Scientists have conducted a new census of the amount of matter in the cosmos, finding that the stuff makes up 31% of our universe.
“To put that amount of matter in context, if all the matter in the universe were spread out evenly across space, it would correspond to an average mass density equal to only about six hydrogen atoms per cubic meter [about 35 cubic feet],” Mohamed Abdullah, a graduate student in the Department of Physics and Astronomy at the University of California, Riverside (UCR), said in a statement.
“However, since we know 80% of matter is actually dark matter, in reality, most of this matter consists not of hydrogen atoms but rather of a type of matter which cosmologists don’t yet understand,” said Abdullah, who led a new study announcing the result.
The study, which was published online Friday (Sept. 25) in The Astrophysical Journal, suggests that 69% of the cosmos’ matter-energy budget is dark energy, a mysterious force thought to be responsible for our universe’s accelerating expansion.
That number is in rough agreement with previous estimates, which astronomers have calculated via a variety of methods. For example, the team behind Europe’s Planck satellite, which scrutinized the cosmic microwave background — the glow left over from the Big Bang — determined in 2013 that dark energy makes up 68.3% of the universe.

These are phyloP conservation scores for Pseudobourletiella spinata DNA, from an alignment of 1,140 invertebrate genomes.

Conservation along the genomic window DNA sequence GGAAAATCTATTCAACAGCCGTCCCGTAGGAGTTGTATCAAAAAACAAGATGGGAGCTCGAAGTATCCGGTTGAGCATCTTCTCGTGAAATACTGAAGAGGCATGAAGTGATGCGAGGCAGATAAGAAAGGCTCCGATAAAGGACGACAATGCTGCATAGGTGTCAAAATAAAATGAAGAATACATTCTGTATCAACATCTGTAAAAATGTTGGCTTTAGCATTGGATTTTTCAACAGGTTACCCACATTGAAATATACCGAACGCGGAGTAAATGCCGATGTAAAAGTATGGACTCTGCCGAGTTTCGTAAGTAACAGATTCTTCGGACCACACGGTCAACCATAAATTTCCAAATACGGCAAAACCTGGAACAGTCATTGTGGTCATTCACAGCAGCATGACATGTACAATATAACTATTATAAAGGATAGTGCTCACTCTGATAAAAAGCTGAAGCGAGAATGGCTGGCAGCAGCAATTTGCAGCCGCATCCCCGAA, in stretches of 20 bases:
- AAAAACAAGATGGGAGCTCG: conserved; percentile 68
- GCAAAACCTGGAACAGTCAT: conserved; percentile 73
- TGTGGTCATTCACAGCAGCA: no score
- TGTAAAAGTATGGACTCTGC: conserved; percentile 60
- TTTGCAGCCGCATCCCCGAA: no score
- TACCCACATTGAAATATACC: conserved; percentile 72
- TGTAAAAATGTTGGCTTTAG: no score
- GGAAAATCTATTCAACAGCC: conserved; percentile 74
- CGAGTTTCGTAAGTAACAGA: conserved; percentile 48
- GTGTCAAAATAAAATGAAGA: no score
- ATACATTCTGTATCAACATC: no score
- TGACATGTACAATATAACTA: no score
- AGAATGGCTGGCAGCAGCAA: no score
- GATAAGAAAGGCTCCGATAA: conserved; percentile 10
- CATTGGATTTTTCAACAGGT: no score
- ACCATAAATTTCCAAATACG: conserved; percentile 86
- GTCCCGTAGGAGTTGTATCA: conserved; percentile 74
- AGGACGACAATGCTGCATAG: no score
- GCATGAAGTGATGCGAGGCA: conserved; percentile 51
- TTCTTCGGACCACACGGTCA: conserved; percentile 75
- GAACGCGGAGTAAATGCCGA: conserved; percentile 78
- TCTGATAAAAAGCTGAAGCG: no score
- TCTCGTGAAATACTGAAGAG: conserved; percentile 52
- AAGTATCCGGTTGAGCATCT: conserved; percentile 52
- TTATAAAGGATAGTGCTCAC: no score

The new study also reaffirms the piddling 5% contribution of “normal” matter, the stuff that makes up stars, planets, trees, oceans and everything else that we can directly see and touch.
Abdullah and his colleagues arrived at their number by studying galaxy clusters. The researchers developed a tool that measures a cluster’s mass by examining the orbits of its member galaxies. They applied this tool to observations made by the Sloan Digital Sky Survey, a wide-ranging campaign that uses a telescope in New Mexico, creating a cluster catalog that the researchers then compared to numerical simulations.
Such comparison — observed cluster numbers and masses versus modeled predictions — is a proven technique for determining the universe’s total matter content, the study team explained. That’s because clusters, which take billions of years to form, are a sort of cosmological probe. Their observed numbers are sensitive to a number of variables, particularly the universe’s total matter content.
“We have succeeded in making one of the most precise measurements ever made using the galaxy cluster technique,” study co-author Gillian Wilson, a professor of physics and astronomy at UCR who leads the lab in which Abdullah works, said in the same statement.
“Moreover, this is the first use of the galaxy orbit technique, which has obtained a value in agreement with those obtained by teams who used noncluster techniques,” such as the Planck researchers’ cosmic microwave background method, she added.
Indeed, the 31% figure is a “best combined value,” at which Abdullah and his team arrived after combining their cluster results with previous calculations performed using a variety of techniques, the researchers said.